SYDNEY, Nov 8 (Reuters) - Mark Webber has no intention of coasting when he calls time on his 12-year career in Formula One at the end of the season and is determined to put Porsche back on top of the podium at Le Mans sooner rather than later.
The 37-year-old Australian revealed in June he had signed a multi-year deal to race for the German marque in the World Endurance Championship, the centrepiece of which is the 24-hour endurance classic in France.
And while Webber said he would miss Formula One - although not perhaps his Red Bull team mate Sebastian Vettel - his competitiveness nature will not allow him to slow down.
“I’ve got those memories. They’re great and I really enjoy having those,” he told Australia’s Channel 10 TV.
“But to look at the next chapter, I can’t put my feet out of bed each morning with no super purpose - I still need to do something. I can’t turn racing off and just finish.”
Webber has twice been entered to race Le Mans but failed to complete a lap. His engine failed in 1998 and in 1999 his Mercedes flipped into the air twice in practice and the team withdrew for safety reasons.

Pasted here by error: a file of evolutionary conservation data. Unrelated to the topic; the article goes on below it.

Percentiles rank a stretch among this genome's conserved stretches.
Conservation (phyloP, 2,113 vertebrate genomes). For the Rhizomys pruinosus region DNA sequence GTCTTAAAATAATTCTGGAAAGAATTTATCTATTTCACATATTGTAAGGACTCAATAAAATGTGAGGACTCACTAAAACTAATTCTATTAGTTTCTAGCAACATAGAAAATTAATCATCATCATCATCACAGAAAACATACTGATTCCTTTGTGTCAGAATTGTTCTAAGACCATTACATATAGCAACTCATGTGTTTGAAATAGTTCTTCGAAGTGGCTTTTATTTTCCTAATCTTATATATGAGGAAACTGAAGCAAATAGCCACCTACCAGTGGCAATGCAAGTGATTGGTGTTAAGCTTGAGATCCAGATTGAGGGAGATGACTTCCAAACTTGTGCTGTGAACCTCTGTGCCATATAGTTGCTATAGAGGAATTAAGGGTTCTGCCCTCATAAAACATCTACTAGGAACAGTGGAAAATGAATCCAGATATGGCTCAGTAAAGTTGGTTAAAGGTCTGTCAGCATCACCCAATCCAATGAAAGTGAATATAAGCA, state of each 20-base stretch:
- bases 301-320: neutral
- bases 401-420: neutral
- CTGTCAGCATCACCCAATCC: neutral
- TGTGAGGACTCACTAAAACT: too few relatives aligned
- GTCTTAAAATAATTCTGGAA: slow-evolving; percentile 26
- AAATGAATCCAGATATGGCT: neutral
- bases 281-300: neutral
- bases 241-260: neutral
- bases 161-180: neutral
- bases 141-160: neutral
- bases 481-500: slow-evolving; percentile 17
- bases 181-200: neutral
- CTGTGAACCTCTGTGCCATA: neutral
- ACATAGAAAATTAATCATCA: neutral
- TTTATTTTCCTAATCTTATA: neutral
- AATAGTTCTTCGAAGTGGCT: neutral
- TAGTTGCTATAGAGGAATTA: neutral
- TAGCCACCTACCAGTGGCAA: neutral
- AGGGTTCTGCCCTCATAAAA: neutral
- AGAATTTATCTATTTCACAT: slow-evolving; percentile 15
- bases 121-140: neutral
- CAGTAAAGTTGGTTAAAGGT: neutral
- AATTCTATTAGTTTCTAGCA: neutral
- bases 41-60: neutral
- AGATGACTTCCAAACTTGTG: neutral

Porsche’s record at the Circuit de la Sarthe is much better with 16 wins, including seven in a row from 1981 to 1987.
Audi have dominated since the turn of the century, though, and Webber’s new team will have their work cut out on their return to the top class next year.
“I am looking forward to this embryonic stage to them returning to the race in which they have been so successful in the past,” Webber said.
“They’ve got the record for the most wins at Le Mans and I am looking forward to working with them in the future and keeping my adrenaline ticking over.”
To add a Le Mans success to his twin triumphs in one of motorsport’s other great races, the Monaco Grand Prix, would be some achievement, he thought.
“I love that circuit, I love driving at night to the limit,” he added.
”It’s human nature to want more, obviously I want to win Le Mans, to put that with the Monaco ... that would be nice.
”Whether one is enough there, maybe I want to grab a few. But of course you’ve got to get the first one done, which won’t be easy.
“So that’s the first goal, to win Le Mans, win that outright down the road. And then we’ll go from there. Still enjoy the race” (Reporting by Nick Mulvenney, editing by Patrick Johnston)